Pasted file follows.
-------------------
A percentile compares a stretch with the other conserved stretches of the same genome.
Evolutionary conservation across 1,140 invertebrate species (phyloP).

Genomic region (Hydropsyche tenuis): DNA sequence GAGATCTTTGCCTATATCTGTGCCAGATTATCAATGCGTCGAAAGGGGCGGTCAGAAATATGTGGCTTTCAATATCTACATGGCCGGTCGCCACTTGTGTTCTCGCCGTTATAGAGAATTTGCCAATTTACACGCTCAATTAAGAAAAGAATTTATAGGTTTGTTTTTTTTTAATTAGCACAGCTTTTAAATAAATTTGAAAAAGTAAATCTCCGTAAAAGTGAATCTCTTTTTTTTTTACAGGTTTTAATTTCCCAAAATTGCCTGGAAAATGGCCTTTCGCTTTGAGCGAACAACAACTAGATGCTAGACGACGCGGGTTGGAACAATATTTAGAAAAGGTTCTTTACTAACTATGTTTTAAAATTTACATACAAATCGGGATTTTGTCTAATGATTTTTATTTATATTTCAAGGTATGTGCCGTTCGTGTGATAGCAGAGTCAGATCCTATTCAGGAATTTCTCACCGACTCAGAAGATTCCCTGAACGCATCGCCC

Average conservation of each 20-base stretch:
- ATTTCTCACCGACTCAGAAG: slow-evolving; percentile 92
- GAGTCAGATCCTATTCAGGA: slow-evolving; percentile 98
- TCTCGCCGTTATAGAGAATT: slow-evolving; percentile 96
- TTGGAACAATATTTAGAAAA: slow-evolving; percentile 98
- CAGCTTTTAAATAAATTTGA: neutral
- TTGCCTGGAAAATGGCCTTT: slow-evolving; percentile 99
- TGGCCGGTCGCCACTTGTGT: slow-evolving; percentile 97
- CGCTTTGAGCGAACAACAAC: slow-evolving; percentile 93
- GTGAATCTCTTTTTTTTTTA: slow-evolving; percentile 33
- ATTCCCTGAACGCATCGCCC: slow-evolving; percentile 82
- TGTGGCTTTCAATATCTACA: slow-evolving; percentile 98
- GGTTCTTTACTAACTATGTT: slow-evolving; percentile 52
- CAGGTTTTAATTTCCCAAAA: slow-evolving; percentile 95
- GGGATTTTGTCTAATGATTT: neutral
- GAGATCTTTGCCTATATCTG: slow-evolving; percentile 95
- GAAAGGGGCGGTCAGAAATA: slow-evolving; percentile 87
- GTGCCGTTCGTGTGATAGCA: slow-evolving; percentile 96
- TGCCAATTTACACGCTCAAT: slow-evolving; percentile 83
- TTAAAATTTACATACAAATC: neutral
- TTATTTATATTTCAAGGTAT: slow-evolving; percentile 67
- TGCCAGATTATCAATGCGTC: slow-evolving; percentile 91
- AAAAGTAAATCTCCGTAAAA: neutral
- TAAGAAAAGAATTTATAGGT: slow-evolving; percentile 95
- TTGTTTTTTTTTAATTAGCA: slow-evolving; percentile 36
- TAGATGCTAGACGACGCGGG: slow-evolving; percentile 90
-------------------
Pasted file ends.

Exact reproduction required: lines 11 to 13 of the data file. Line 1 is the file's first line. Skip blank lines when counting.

- TGGCCGGTCGCCACTTGTGT: slow-evolving; percentile 97
- CGCTTTGAGCGAACAACAAC: slow-evolving; percentile 93
- GTGAATCTCTTTTTTTTTTA: slow-evolving; percentile 33